Approaching 15 years since his last competitive game in the royal red of Manchester, the King is still hailed to this day. Now in the third day of Christmas, the Stretford End will forever sing about his legendary arrival from rivals Leeds United. He oozed confidence and produced poetry, and with every move frenzied charisma, every pass conducted the symphony of Ferguson’s army and every shot ignited the fire in the hearts of football fans.
He was so much more than a footballer, he embodied the tradition of the sport—the clever drops of the shoulder, the intricate flicks with the outside of the boot, the terrifying capacity to find space, the unpredictable nature of the beast—he was our hero, our saviour and without anyone taking the thrown since his departure all those years ago, he remains King.
The opportunity revealed itself through my good friend of over 20 years, Daniel Sansovini, or as we call him, Sans. Of Roman lineage, for a man whose nickname translates to “without” in French, he was quite the contrary when it came to talent as a young schoolboy.
Managers in all his age groups believed he would go straight to the top, but a passionate affair with music and his laid-back personality forced him away from the beautiful game. He is a man who is rarely outwardly excited, but on that fine day in May of 2009, Sans was nearly trembling when he told me his mother, Helen, the fairy godmother of our close-knit group, had secured two tickets for the “Looking for Eric” premiere in Dublin.
Together, we bounded into town on the 2nd of June, and it was by far the hottest day of the year. We were to meet Helen in Smithfield, just outside of the theatre that would present the film, and after a quick drink we made our way to the red carpet.
We stood with the crowd waiting for Cantona’s entrance and as we did, we saw the former Irish prime minister, Bertie Ahern, walk toward the building—it was an accomplished guest list, fit for the royal guest of honour.
We were then ushered in, without a glimpse of the French demi-god, and once we were inside we were served wine by one of Ireland’s most well-known models, Glenda Gilson.
Not usually wine drinkers, there was no beer available so we made do with what we were given and got through as many glasses as we could. We started to become worried by the lack of the main event’s presence. We were seated right at the front of the theatre and out of nowhere, in stepped one of the greatest players to ever wear the emblem of the Red Devil.
Cantona was a stunning specimen of a man, charcoal-grey suit, with a linen shirt underneath and a pair of colourful Nikes to set it all off. There he stood in front of us and waved to the crowd, making a short introduction to the film before retreating to his chair. We sat down and enjoyed it, but in the back of my head was the one mission I was given by Helen–“Don’t come home without getting a picture.”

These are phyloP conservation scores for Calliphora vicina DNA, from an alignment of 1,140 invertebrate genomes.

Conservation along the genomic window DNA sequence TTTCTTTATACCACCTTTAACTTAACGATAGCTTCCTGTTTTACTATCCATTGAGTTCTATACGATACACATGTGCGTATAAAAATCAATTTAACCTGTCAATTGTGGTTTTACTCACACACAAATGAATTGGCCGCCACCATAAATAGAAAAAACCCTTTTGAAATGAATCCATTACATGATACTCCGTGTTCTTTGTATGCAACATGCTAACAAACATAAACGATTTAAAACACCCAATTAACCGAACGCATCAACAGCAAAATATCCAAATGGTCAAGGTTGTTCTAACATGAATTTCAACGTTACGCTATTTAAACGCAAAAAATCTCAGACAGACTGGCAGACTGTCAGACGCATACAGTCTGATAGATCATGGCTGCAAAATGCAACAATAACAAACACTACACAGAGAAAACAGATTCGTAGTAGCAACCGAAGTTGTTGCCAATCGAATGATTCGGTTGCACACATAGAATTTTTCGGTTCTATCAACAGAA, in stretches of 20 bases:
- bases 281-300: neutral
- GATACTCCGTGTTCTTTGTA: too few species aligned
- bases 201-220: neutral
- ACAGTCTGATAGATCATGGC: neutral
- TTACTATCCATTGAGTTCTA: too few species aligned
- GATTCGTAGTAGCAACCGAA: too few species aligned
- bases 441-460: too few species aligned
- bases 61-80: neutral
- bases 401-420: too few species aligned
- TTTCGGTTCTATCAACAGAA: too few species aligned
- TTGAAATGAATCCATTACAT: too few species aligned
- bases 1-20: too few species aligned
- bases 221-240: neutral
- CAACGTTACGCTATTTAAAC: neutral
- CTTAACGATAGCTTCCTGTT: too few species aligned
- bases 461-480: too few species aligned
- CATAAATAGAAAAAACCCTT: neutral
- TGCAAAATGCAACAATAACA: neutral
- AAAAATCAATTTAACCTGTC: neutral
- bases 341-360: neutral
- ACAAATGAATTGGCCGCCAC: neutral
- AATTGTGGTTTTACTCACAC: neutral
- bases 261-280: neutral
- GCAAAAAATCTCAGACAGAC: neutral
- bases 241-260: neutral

At the end of the film, Cantona stood up again and a team of three security guards surrounded him as he walked from the theatre. It was time to get this done, so I suggested to Sans that we needed to make a move and quickly.
We flew out the cinema doors quicker than you could say “seagulls,” but as we ran toward the great man, two security guards held out their hands and told us, “No pictures, we need to move Mr. Cantona out of the venue.”
With that said, I felt deflated. Looking at my good buddy and realising he was even more bothered than I was, a voice came through from nowhere.
“Please, let zem through,” said the King, and he reached out toward me and Sans.
Like Moses parting the Red Sea, the security guards moved left and right accordingly, and Cantona was in front of us. Shell-shocked, our party of two could say nothing but look on at this creature we had worshipped through all of our days in school and continued to do so in his retirement.
“Did you enjoy ze film?” he asked. I can’t quite remember what we said, but we definitely answered in a positive way and threw several compliments at him which he didn’t seem to really care about. And why would he? He hears them everyday.
The henchmen tried to move him on again, but I quickly asked if we could take a picture, to which Cantona again told the heavies that we could. After the photo was taken, the security team made a circle around us and Cantona, and together we were all whisked off to the VIP party in the Jameson Distillery.
Once inside, Cantona went upstairs and we were left to "drink, a drink, a drink" (whisky, a huge step up from the wine) and ponder one of the greatest days we have ever had.
We had spent time in the presence of true greatness and the King of a community we felt so attached to, despite coming from across the water. They say never meet your heroes, but if you are to regard the great Frenchman as a hero, don’t be afraid, he goes above and beyond any person you might put on a pedestal.
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